The Strange World Of Inheritance Act Claims By Estranged Children
Following the well-publicised decision of the Supreme Court in Ilott – v – The Blue Cross and Others earlier this year lawyers dealing with Inheritance Act claims have been watching to see whether the court’s decision would have the effect of curtailing claims by adult children estranged from their parents for many years.
In the Ilott case the daughter had been estranged from her mother for 26 years. She and her husband rented from a housing association and were in receipt of some benefits. The deceased left her estate to charities with whom she had no great connection. Out of an estate worth in the region of £500,000 she was initially awarded £50,000. She appealed because she thought that that was too little and the charities appealed because they thought that she should get nothing.
The first judge dealing with the appeal agreed with the charities but when the Court of Appeal reviewed that decision they said that the original award should not have been set aside because it was not plainly wrong. On the other hand they said it would not have been plainly wrong to award her nothing. Are you with me so far?
The first judge dealing with the separate appeal as to the correct amount of her claim upheld the original order of £50,000 but on its second visit to the Court of Appeal they increased the award to £143,000. When the case then went to the Supreme Court, the original order of £50,000 was restored. In passing, it is perhaps worth noting that the deceased died in July 2004 and the case did not get to the Supreme Court until December 2016. One can only speculate what the overall costs bill was.
The Supreme Court spent some time trying to define what was meant by ‘maintenance’ since claims by children are limited to what is reasonable for them to receive for their maintenance. Whilst accepting that the concept was broad “it cannot extend to any or everything which it would be desirable for the claimant to have”. Quoting from an earlier case one judge said that ‘maintenance’ suggested “payments which, directly or indirectly, enable the applicant in the future to discharge the cost of his daily leaving at whatever standard of living is appropriate to him”.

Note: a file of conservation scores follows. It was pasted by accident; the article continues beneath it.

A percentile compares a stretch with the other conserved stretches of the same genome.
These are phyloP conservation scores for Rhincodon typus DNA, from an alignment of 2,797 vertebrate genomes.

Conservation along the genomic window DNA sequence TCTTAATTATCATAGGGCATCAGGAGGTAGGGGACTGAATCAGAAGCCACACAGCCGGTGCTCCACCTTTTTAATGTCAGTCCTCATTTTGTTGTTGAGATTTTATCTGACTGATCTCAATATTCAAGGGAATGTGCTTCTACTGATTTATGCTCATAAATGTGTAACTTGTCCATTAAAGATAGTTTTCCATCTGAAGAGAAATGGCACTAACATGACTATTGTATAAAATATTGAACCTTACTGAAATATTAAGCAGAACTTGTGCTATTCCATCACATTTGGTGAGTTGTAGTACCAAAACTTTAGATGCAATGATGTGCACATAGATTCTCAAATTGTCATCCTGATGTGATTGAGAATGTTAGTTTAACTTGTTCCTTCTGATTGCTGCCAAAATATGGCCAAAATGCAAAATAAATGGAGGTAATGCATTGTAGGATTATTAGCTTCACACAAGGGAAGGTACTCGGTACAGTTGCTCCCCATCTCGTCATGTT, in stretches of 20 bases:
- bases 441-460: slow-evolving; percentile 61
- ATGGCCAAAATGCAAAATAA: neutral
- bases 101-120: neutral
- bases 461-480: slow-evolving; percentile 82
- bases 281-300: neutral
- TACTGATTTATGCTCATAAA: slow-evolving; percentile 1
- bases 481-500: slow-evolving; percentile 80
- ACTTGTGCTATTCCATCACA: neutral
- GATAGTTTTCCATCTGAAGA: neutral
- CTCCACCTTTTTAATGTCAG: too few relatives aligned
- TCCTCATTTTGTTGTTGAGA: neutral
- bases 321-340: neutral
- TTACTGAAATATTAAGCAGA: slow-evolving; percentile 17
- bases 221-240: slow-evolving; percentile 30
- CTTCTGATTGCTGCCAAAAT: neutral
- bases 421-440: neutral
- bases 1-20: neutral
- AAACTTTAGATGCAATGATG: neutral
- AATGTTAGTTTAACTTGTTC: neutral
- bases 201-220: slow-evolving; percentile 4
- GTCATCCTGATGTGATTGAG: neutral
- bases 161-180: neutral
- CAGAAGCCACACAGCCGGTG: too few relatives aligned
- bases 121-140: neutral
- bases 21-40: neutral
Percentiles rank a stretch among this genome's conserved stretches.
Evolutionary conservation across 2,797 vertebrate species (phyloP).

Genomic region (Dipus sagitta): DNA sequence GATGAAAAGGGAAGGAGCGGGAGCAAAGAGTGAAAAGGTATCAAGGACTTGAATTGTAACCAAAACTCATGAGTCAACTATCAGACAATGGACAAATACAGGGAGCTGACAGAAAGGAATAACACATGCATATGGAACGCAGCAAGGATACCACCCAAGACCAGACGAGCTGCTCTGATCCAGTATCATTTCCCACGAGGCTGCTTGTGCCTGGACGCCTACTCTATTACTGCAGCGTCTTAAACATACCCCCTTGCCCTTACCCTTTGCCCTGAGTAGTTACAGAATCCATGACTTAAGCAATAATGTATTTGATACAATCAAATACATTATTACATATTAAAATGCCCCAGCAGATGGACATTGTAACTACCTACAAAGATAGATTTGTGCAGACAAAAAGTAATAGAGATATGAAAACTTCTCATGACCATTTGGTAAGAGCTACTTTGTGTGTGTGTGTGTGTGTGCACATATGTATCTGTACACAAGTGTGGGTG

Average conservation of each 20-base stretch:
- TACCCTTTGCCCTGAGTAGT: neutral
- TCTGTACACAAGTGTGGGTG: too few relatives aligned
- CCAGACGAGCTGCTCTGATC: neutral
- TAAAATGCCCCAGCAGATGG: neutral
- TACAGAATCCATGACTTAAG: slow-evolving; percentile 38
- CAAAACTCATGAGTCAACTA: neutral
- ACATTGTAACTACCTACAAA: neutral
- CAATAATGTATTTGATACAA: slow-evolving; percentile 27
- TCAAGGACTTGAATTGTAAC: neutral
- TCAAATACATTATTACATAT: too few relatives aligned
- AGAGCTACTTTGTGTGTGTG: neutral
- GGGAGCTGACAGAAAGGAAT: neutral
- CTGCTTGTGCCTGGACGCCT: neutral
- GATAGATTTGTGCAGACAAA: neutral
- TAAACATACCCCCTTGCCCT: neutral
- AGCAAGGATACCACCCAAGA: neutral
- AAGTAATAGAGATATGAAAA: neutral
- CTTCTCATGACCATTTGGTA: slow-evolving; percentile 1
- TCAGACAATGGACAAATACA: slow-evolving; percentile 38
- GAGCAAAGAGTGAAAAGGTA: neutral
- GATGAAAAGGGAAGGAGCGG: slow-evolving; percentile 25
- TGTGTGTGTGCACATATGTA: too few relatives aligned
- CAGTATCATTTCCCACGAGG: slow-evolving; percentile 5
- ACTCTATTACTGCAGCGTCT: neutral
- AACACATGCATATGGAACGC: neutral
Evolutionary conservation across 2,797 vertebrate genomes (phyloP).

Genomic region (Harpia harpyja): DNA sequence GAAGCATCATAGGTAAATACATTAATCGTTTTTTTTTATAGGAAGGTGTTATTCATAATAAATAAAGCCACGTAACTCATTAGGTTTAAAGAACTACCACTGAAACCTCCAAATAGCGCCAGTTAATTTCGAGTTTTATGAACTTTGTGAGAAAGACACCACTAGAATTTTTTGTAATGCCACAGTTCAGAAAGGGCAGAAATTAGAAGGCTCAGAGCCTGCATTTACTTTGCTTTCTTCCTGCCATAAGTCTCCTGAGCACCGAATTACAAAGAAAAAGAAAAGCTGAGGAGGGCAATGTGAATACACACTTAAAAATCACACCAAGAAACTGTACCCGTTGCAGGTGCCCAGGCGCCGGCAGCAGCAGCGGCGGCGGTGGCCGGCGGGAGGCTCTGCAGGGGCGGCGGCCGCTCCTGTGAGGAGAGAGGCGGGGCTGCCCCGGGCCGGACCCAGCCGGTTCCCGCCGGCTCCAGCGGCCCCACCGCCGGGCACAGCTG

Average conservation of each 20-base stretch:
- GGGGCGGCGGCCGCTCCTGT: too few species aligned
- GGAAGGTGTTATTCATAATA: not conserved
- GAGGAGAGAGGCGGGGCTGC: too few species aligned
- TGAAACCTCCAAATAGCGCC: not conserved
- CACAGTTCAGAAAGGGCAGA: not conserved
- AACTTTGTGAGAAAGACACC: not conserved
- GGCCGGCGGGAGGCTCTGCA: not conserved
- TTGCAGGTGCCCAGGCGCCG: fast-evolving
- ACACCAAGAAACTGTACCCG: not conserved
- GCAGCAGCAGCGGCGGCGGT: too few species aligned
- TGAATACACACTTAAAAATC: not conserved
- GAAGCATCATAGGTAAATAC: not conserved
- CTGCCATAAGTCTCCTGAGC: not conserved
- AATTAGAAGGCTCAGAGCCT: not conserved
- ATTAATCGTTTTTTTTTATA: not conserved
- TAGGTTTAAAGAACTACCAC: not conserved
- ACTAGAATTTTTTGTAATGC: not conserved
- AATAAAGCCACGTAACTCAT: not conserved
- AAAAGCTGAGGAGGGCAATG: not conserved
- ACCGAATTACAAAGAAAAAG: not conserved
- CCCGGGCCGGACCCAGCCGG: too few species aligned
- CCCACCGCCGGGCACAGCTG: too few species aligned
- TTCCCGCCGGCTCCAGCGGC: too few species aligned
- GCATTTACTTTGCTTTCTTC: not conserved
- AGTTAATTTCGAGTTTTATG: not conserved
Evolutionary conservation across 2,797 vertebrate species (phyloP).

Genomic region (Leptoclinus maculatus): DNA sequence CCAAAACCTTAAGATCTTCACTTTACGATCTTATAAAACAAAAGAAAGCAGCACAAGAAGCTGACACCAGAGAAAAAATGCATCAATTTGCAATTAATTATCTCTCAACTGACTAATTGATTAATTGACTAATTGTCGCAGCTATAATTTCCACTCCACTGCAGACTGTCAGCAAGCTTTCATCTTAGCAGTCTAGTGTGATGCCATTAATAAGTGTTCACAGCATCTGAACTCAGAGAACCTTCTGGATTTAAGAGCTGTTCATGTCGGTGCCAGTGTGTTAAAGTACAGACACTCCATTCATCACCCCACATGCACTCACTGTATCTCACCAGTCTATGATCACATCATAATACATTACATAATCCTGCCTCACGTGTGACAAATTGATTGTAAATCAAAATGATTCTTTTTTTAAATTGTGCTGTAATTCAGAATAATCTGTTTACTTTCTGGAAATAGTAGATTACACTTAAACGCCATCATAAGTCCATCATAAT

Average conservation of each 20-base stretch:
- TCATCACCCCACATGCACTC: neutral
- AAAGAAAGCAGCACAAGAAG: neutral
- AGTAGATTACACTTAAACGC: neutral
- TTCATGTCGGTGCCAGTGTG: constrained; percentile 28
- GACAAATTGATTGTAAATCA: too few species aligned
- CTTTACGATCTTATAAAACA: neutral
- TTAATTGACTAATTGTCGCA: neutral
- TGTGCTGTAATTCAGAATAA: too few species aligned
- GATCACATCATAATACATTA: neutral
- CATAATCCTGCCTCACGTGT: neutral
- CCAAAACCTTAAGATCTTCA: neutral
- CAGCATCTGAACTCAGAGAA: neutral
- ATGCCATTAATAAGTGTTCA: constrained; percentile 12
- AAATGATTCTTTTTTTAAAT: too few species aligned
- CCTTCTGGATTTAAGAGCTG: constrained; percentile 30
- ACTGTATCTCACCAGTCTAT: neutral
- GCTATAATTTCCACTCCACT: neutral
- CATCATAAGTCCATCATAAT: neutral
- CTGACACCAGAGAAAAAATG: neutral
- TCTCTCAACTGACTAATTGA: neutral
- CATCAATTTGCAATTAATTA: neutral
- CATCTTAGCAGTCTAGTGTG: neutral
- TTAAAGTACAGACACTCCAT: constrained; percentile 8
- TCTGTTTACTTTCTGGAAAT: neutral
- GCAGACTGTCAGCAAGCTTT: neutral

Whilst the level of maintenance is flexible and needs to be assessed in each case, it is not limited to subsistence levels.
In a more recent case involving the estate of a Mr Nahajec worth in the region of £240,000 his estranged daughter was awarded £30,000 or effectively 1/8th of the estate. The deceased had disinherited all three of his children, leaving the whole of his estate to a friend. A claim by a half sibling had previously been settled for £22,000. In awarding the daughter £30,000 the judge referred to this as his best estimate of the capitalised cost of maintenance for a reasonable time going forward taking into account that the claimant might undertake a course which could result in her qualifying as a veterinary nurse.
It would seem that whilst such claims can still succeed they will perhaps be looked at more critically by judges than was perhaps the case in the past. However, once the first judge has made their judgement absent an obvious error of law, they may now be virtually un-appealable.
This is not legal advice; it is intended to provide information of general interest about current legal issues.